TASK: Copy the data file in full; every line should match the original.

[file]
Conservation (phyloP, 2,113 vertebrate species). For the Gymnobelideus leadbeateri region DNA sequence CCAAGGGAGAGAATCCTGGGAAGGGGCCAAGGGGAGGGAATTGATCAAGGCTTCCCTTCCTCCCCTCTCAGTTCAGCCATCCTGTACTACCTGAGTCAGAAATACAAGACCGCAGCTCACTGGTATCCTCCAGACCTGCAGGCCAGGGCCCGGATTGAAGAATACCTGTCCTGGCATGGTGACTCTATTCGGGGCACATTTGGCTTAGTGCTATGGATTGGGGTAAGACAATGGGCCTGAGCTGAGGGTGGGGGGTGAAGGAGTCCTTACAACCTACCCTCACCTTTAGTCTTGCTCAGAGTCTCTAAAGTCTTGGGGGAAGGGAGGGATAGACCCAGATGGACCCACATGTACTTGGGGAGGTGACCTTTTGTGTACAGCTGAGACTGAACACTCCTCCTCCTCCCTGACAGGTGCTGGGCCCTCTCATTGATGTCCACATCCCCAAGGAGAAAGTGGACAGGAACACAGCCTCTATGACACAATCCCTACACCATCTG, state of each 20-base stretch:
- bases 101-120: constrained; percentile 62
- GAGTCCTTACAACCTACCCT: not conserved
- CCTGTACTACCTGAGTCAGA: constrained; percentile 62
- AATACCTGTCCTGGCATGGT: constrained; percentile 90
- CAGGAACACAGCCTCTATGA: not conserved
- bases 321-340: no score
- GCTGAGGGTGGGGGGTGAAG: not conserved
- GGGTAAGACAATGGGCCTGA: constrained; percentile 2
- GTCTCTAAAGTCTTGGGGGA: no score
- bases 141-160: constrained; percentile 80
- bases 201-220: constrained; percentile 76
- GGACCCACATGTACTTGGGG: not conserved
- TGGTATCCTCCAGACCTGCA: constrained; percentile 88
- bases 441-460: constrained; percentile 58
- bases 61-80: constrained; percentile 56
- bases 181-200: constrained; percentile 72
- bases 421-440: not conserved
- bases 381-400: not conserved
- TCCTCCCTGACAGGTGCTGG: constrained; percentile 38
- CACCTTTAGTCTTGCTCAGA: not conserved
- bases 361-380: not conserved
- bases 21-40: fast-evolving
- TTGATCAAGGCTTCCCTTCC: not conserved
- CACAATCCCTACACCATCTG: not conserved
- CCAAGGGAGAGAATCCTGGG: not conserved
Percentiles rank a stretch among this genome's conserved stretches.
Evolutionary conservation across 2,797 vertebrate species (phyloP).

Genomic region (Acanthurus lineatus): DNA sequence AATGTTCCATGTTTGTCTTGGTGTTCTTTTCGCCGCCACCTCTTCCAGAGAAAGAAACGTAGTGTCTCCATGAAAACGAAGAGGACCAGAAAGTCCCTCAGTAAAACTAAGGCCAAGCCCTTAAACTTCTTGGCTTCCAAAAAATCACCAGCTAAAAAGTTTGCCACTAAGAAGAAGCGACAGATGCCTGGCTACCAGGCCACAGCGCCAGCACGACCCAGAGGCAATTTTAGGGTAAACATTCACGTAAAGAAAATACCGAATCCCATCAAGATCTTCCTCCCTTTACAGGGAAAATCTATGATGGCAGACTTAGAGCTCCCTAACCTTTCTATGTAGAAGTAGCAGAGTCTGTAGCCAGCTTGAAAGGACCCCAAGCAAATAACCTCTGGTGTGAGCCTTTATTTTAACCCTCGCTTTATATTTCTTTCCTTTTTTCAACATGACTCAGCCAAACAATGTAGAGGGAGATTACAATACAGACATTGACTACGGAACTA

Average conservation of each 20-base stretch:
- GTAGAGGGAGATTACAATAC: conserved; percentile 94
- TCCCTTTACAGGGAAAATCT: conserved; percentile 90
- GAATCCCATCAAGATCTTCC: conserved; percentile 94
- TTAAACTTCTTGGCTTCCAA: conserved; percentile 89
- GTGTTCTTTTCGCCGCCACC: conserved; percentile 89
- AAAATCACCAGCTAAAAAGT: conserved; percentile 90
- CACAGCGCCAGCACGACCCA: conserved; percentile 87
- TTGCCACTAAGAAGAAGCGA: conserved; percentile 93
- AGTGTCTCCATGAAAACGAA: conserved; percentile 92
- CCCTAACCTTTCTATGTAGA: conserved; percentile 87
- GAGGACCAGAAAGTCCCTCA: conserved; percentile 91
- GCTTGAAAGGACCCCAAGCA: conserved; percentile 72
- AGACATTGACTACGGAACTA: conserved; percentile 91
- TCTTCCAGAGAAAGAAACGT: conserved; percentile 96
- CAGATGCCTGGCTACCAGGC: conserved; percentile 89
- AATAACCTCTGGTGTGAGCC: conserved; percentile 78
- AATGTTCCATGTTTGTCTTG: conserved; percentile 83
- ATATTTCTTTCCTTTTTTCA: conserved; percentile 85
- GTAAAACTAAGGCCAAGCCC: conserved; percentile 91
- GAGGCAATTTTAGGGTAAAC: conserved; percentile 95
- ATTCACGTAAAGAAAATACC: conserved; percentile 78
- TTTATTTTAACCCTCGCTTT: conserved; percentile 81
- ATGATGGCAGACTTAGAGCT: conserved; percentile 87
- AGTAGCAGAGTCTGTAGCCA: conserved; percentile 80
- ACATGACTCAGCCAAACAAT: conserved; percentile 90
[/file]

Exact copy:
Conservation (phyloP, 2,113 vertebrate species). For the Gymnobelideus leadbeateri region DNA sequence CCAAGGGAGAGAATCCTGGGAAGGGGCCAAGGGGAGGGAATTGATCAAGGCTTCCCTTCCTCCCCTCTCAGTTCAGCCATCCTGTACTACCTGAGTCAGAAATACAAGACCGCAGCTCACTGGTATCCTCCAGACCTGCAGGCCAGGGCCCGGATTGAAGAATACCTGTCCTGGCATGGTGACTCTATTCGGGGCACATTTGGCTTAGTGCTATGGATTGGGGTAAGACAATGGGCCTGAGCTGAGGGTGGGGGGTGAAGGAGTCCTTACAACCTACCCTCACCTTTAGTCTTGCTCAGAGTCTCTAAAGTCTTGGGGGAAGGGAGGGATAGACCCAGATGGACCCACATGTACTTGGGGAGGTGACCTTTTGTGTACAGCTGAGACTGAACACTCCTCCTCCTCCCTGACAGGTGCTGGGCCCTCTCATTGATGTCCACATCCCCAAGGAGAAAGTGGACAGGAACACAGCCTCTATGACACAATCCCTACACCATCTG, state of each 20-base stretch:
- bases 101-120: constrained; percentile 62
- GAGTCCTTACAACCTACCCT: not conserved
- CCTGTACTACCTGAGTCAGA: constrained; percentile 62
- AATACCTGTCCTGGCATGGT: constrained; percentile 90
- CAGGAACACAGCCTCTATGA: not conserved
- bases 321-340: no score
- GCTGAGGGTGGGGGGTGAAG: not conserved
- GGGTAAGACAATGGGCCTGA: constrained; percentile 2
- GTCTCTAAAGTCTTGGGGGA: no score
- bases 141-160: constrained; percentile 80
- bases 201-220: constrained; percentile 76
- GGACCCACATGTACTTGGGG: not conserved
- TGGTATCCTCCAGACCTGCA: constrained; percentile 88
- bases 441-460: constrained; percentile 58
- bases 61-80: constrained; percentile 56
- bases 181-200: constrained; percentile 72
- bases 421-440: not conserved
- bases 381-400: not conserved
- TCCTCCCTGACAGGTGCTGG: constrained; percentile 38
- CACCTTTAGTCTTGCTCAGA: not conserved
- bases 361-380: not conserved
- bases 21-40: fast-evolving
- TTGATCAAGGCTTCCCTTCC: not conserved
- CACAATCCCTACACCATCTG: not conserved
- CCAAGGGAGAGAATCCTGGG: not conserved
Percentiles rank a stretch among this genome's conserved stretches.
Evolutionary conservation across 2,797 vertebrate species (phyloP).

Genomic region (Acanthurus lineatus): DNA sequence AATGTTCCATGTTTGTCTTGGTGTTCTTTTCGCCGCCACCTCTTCCAGAGAAAGAAACGTAGTGTCTCCATGAAAACGAAGAGGACCAGAAAGTCCCTCAGTAAAACTAAGGCCAAGCCCTTAAACTTCTTGGCTTCCAAAAAATCACCAGCTAAAAAGTTTGCCACTAAGAAGAAGCGACAGATGCCTGGCTACCAGGCCACAGCGCCAGCACGACCCAGAGGCAATTTTAGGGTAAACATTCACGTAAAGAAAATACCGAATCCCATCAAGATCTTCCTCCCTTTACAGGGAAAATCTATGATGGCAGACTTAGAGCTCCCTAACCTTTCTATGTAGAAGTAGCAGAGTCTGTAGCCAGCTTGAAAGGACCCCAAGCAAATAACCTCTGGTGTGAGCCTTTATTTTAACCCTCGCTTTATATTTCTTTCCTTTTTTCAACATGACTCAGCCAAACAATGTAGAGGGAGATTACAATACAGACATTGACTACGGAACTA

Average conservation of each 20-base stretch:
- GTAGAGGGAGATTACAATAC: conserved; percentile 94
- TCCCTTTACAGGGAAAATCT: conserved; percentile 90
- GAATCCCATCAAGATCTTCC: conserved; percentile 94
- TTAAACTTCTTGGCTTCCAA: conserved; percentile 89
- GTGTTCTTTTCGCCGCCACC: conserved; percentile 89
- AAAATCACCAGCTAAAAAGT: conserved; percentile 90
- CACAGCGCCAGCACGACCCA: conserved; percentile 87
- TTGCCACTAAGAAGAAGCGA: conserved; percentile 93
- AGTGTCTCCATGAAAACGAA: conserved; percentile 92
- CCCTAACCTTTCTATGTAGA: conserved; percentile 87
- GAGGACCAGAAAGTCCCTCA: conserved; percentile 91
- GCTTGAAAGGACCCCAAGCA: conserved; percentile 72
- AGACATTGACTACGGAACTA: conserved; percentile 91
- TCTTCCAGAGAAAGAAACGT: conserved; percentile 96
- CAGATGCCTGGCTACCAGGC: conserved; percentile 89
- AATAACCTCTGGTGTGAGCC: conserved; percentile 78
- AATGTTCCATGTTTGTCTTG: conserved; percentile 83
- ATATTTCTTTCCTTTTTTCA: conserved; percentile 85
- GTAAAACTAAGGCCAAGCCC: conserved; percentile 91
- GAGGCAATTTTAGGGTAAAC: conserved; percentile 95
- ATTCACGTAAAGAAAATACC: conserved; percentile 78
- TTTATTTTAACCCTCGCTTT: conserved; percentile 81
- ATGATGGCAGACTTAGAGCT: conserved; percentile 87
- AGTAGCAGAGTCTGTAGCCA: conserved; percentile 80
- ACATGACTCAGCCAAACAAT: conserved; percentile 90